Auntie Dillon Answers: Self image and doubt

Hello everyone, and welcome to a special summer edition of Auntie Dill. The semester may be over, but I’m still here dispensing advice from my rocking chair on the front porch. Well, I’m really dispensing it from my ancient computer at my desk job, but let’s stick with the more romantic imagery.


Hey, Auntie Dillon! I am a lesbian, and I’ve had a crush on a girl for a while now. I don’t think she likes girls, but sometimes the way she acts around me (grabbing my hand without warning and leading me around, for example) gives me a false sense of hope. How do I cope with this without getting unintentionally led on and while getting to still be her friend?

When you have a crush on somebody, it’s easy to see everything through a romantic lens. Many people are just naturally affectionate with their friends, and actions like the one you describe don’t necessarily signify any feelings beyond platonic companionship. It seems to me that the best course of action would be to let your friend know that it makes you uncomfortable when she holds your hand and use that as a jumping-off point for a broader discussion about boundaries. A good friend will respect your limits no matter what.

I’m really struggling with self image. Last semester had a really bad effect on me, spurring me into this depressive slump, and I lost sight of myself and my weight. I know that if I can just make myself do it, I can get healthy again — but for some reason I’m having the hardest time grasping that mindset. Any advice on getting the mindset and strength to keep going?

Self-image problems can be self-reinforcing. When you don’t like how you look, you can feel so down that you take care of yourself less, making you feel even worse about your image and starting the cycle over again. You mentioned weight a few times in your question, and I want to caution you against seeing weight as synonymous with health. You can be healthy and have a good self-image at any weight, and losing weight quickly is often very unhealthy. Focus on eating well and getting some exercise every day. Taking care of your body in those ways will make you feel better.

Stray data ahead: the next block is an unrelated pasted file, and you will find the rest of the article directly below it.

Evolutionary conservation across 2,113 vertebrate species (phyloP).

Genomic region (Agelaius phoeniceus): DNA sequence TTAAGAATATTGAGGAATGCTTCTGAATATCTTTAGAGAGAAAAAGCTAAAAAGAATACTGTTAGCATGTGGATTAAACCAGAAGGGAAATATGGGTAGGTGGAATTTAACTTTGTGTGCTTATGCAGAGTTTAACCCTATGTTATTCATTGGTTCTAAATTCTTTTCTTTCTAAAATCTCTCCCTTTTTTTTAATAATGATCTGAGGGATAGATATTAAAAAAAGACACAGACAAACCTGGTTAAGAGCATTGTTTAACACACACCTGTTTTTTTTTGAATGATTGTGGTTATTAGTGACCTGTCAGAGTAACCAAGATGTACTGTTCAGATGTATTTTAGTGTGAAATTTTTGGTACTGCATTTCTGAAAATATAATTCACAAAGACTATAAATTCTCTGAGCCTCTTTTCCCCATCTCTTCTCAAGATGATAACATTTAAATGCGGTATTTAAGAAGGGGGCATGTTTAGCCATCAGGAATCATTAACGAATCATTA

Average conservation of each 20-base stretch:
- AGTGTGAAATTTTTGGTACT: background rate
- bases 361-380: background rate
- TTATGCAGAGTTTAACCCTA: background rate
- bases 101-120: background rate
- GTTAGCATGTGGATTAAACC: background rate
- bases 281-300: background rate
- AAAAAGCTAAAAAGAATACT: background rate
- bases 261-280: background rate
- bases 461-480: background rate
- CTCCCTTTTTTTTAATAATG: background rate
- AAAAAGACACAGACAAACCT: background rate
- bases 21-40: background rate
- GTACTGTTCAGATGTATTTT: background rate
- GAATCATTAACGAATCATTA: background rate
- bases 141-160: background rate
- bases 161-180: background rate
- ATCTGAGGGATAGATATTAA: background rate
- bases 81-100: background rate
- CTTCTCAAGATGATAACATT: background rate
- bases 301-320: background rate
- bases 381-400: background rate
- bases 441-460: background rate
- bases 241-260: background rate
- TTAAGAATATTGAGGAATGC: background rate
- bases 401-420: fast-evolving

I graduated from university last summer and applied for master’s degree programs (because my parents wanted me to), but I didn’t get into any of them. So, out of misery I took a year off and started a one-year course in graphic design, plus I’m currently learning a new language. The problem is I really don’t know what to do with myself: All I want is to work in an office in a print and publishing sector (making magazines and other creative things). I’m stuck as my parents have so many expectations of me, and I don’t know if I will be able to achieve it. They’re like the strictest people I’ve ever known. I’m in my early 20s and still I’m confused about what to do whereas people of my age and my friends are doing these “cool” jobs. I’m clueless most of the time. The idea of not getting a career scares me a lot.

I know how hard it can be to feel like you’re being left behind and not meeting people’s expectations. It’s important, though, to take stock of the things you have accomplished. You say you’ve taken a “year off,” but to me it seems like you’re doing a lot to make progress toward your goals! Learning a new language is always valuable, and taking a course in graphic design will set you up to get a career in the creative field you aspire to be in. It’s hard when your parents have expectations that you can’t meet, but at the end of the day, you are in control of your own life. You have to do what makes you happy — you can’t live your life for anybody else. Good luck, and keep up the good work.

Summer can be an emotionally taxing time of year. We spend all spring building up to what we expect will be three months simultaneously full of fun and relaxation and advancement toward our long-term goals. In reality, without the usual structure of school or work, we can feel lost and find ourselves in very negative mindsets and end up feeling sad and unsatisfied when August comes around. To avoid the summer slump, try to set small goals every day that you know you can accomplish. This will help avoid feelings of aimlessness and keep the days from slipping away from you. Be sure to lean on your loved ones when you feel down because while sadness is unavoidable, isolation only makes it worse.

And please, wear sunscreen.